Limited evidence for spatial resource partitioning across temperate grassland biodiversity experiments
    Barry, Kathryn E. ; Ruijven, Jasper van; Mommer, Liesje ; Bai, Yongfei ; Beierkuhnlein, Carl ; Buchmann, Nina ; Kroon, Hans de; Ebeling, Anne ; Eisenhauer, Nico ; Guimarães-Steinicke, Claudia ; Hildebrandt, Anke ; Isbell, Forest ; Milcu, Alexandru ; Neßhöver, Carsten ; Reich, Peter B. ; Roscher, Christiane ; Sauheitl, Leopold ; Scherer-Lorenzen, Michael ; Schmid, Bernhard ; Tilman, David ; Felten, Stefanie von; Weigelt, Alexandra - \ 2020
    Ecology 101 (2020)1. - ISSN 0012-9658
    grassland - niche complementarity - niche partitioning - productivity - resource uptake - resources - standing root biomass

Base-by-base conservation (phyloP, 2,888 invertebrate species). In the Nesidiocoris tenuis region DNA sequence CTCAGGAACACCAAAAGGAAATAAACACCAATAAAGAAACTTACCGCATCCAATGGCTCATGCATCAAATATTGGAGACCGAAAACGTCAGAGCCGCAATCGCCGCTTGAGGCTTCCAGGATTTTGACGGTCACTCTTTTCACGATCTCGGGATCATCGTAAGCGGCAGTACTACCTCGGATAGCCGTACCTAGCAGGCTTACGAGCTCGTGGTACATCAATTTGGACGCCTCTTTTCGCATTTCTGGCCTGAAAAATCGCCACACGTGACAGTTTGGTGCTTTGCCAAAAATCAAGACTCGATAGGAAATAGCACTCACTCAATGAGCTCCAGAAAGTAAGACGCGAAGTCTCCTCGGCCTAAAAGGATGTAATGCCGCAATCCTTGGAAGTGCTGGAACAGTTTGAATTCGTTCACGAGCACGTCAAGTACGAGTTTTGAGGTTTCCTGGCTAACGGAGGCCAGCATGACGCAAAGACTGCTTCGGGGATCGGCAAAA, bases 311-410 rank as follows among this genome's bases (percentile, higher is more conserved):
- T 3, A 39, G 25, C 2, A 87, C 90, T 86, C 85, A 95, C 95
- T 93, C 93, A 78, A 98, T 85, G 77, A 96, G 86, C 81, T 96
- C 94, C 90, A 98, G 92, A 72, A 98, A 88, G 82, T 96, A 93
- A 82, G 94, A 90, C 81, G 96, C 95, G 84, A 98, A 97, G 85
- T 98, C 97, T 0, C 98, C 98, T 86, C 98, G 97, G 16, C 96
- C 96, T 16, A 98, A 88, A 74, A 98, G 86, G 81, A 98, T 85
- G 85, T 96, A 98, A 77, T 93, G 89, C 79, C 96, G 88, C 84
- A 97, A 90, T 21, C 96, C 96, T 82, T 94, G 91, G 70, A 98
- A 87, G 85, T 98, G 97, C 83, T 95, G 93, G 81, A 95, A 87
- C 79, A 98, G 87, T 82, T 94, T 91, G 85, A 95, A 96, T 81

Locally, plant species richness supports many ecosystem functions. Yet, the mechanisms driving these often-positive biodiversity–ecosystem functioning relationships are not well understood. Spatial resource partitioning across vertical resource gradients is one of the main hypothesized causes for enhanced ecosystem functioning in more biodiverse grasslands. Spatial resource partitioning occurs if species differ in where they acquire resources and can happen both above- and belowground. However, studies investigating spatial resource partitioning in grasslands provide inconsistent evidence. We present the results of a meta-analysis of 21 data sets from experimental species-richness gradients in grasslands. We test the hypothesis that increasing spatial resource partitioning along vertical resource gradients enhances ecosystem functioning in diverse grassland plant communities above- and belowground. To test this hypothesis, we asked three questions. (1) Does species richness enhance biomass production or community resource uptake across sites? (2) Is there evidence of spatial resource partitioning as indicated by resource tracer uptake and biomass allocation above- and belowground? (3) Is evidence of spatial resource partitioning correlated with increased biomass production or community resource uptake? Although plant species richness enhanced community nitrogen and potassium uptake and biomass production above- and belowground, we found that plant communities did not meet our criteria for spatial resource partitioning, though they did invest in significantly more aboveground biomass in higher canopy layers in mixture relative to monoculture. Furthermore, the extent of spatial resource partitioning across studies was not positively correlated with either biomass production or community resource uptake. Our results suggest that spatial resource partitioning across vertical resource gradients alone does not offer a general explanation for enhanced ecosystem functioning in more diverse temperate grasslands.